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May/June 2008

Commentary - Hans H. Mathisen

Can this business be saved? - LIFE LETTER for May asks this pertinent question. If you are a farmer or a small business owner, you may want to consider business life insurance. You can buy dollars for pennies. I'll show you how. And the contract you decide on will be guaranteed. No surprises down the road.

Where's the money? - Please read LIFE LETTER for June. When we die, probate costs and delays often mean that your beneficiaries may have to wait a long time to receive their inheritances. And you may have beneficiaries of your estate that you believe should receive a monthly income rather than a lump sum bequest. jWhy don't you give this some thought and call me?

LIFE LETTER MATURE - Death and taxes emphasizes the importance of having a plan. And the time to plan is now. It's up to you to know the consequences (of owning a U.S. vacation property). Don't forget to incorporate the taxation of your U.S. vacation home in your estate plan. I can help.

THE STOCK MARKETS - WOW! On the last business day of May, the S&P TSX Index is the only major index year-to-date that is on the plus side. It is at +6.4%. Dow Jones is down -4.7%; S&P 500 is at - 4.6%; NASDAQ declined 4.7%. In Europe, Germany's Dax is down 12.03%; France's CAC declined 10.68%; and England's FTSE 100 fell 8.25%. The performance year-to-date in Asia is: Japan's NIKKEI is down 6.33%, and Hong Kong's HANG SENG has fallen 12.03%.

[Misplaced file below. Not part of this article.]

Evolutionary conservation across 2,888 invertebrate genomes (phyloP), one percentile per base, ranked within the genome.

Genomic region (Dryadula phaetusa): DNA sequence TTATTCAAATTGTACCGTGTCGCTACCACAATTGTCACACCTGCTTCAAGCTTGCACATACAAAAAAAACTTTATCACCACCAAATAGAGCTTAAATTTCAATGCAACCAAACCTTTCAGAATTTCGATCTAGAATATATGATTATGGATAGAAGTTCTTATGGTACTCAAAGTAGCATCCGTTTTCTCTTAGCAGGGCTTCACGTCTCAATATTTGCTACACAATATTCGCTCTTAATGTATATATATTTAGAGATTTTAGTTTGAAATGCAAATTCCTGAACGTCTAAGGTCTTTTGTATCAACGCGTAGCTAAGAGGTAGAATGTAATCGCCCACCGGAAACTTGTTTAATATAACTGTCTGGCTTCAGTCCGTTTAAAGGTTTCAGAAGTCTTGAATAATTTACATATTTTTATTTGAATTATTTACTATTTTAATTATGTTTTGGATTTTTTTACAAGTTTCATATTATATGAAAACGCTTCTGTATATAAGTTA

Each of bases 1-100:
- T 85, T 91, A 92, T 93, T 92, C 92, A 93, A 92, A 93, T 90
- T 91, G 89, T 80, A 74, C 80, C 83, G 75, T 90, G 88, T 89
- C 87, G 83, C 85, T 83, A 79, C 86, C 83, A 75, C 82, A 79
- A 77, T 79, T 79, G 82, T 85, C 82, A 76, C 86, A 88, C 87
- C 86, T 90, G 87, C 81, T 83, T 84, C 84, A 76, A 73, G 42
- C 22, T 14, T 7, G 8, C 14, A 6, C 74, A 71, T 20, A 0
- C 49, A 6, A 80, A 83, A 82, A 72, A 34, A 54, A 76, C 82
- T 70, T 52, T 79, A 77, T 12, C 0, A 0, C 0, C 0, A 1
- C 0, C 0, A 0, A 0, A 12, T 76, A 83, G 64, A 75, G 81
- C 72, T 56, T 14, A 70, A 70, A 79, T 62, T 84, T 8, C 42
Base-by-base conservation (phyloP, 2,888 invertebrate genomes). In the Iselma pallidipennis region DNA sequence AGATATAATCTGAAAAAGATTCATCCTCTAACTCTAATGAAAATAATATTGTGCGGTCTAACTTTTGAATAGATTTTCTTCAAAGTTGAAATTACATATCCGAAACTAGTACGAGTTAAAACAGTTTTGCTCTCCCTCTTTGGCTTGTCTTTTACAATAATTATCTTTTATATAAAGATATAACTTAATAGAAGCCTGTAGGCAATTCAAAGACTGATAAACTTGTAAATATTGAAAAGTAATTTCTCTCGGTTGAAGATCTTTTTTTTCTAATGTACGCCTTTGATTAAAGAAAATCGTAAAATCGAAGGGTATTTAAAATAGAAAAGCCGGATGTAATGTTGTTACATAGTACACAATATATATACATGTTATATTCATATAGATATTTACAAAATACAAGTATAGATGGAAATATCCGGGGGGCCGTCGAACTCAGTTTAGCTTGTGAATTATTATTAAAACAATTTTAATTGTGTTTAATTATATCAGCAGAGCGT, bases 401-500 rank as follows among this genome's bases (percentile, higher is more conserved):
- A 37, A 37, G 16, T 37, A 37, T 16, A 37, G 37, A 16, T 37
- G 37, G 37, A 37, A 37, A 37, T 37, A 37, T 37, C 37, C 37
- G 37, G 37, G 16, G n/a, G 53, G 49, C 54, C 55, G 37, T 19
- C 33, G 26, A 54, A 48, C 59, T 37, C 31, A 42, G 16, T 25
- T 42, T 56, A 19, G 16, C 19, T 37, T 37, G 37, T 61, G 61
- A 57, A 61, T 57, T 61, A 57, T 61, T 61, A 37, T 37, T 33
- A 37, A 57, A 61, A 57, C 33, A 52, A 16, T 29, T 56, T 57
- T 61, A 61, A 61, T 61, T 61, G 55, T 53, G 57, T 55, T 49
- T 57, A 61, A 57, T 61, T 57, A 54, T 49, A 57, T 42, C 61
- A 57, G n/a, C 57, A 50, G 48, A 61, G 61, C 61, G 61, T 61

What a great time to be invested in Canadian equities! While all major indexes are up from my last report to you on March 31, 2008, Canada's is the only index on the plus side.

Hans Mathisen's Asset Allocation Strategy works like this: You, my valued clients, are invested in the same mutual funds and/or segregated funds as I am. I leave it to the fund managers to decide which companies to invest in. But Hans Mathisen researches the economic situation in many countries and determines in which country your money and my money is likely to get the best return. That's why your money and my money has not been in Europe or the U.S. for quite a while. I'll keep on looking out for all of us.

Hans Mathisen





Can this business be saved?

John began his business from scratch. It had weathered the bad times and the good. His business had grown to support not only his family, but those of his nineteen employees. Then he died.

John's will left the business to his widow, Joan. She knew little about it, but felt it shouldn't be too difficult to run in John's absence. It was assumed that his key employees, chartered accountant and lawyer would help her when she needed it.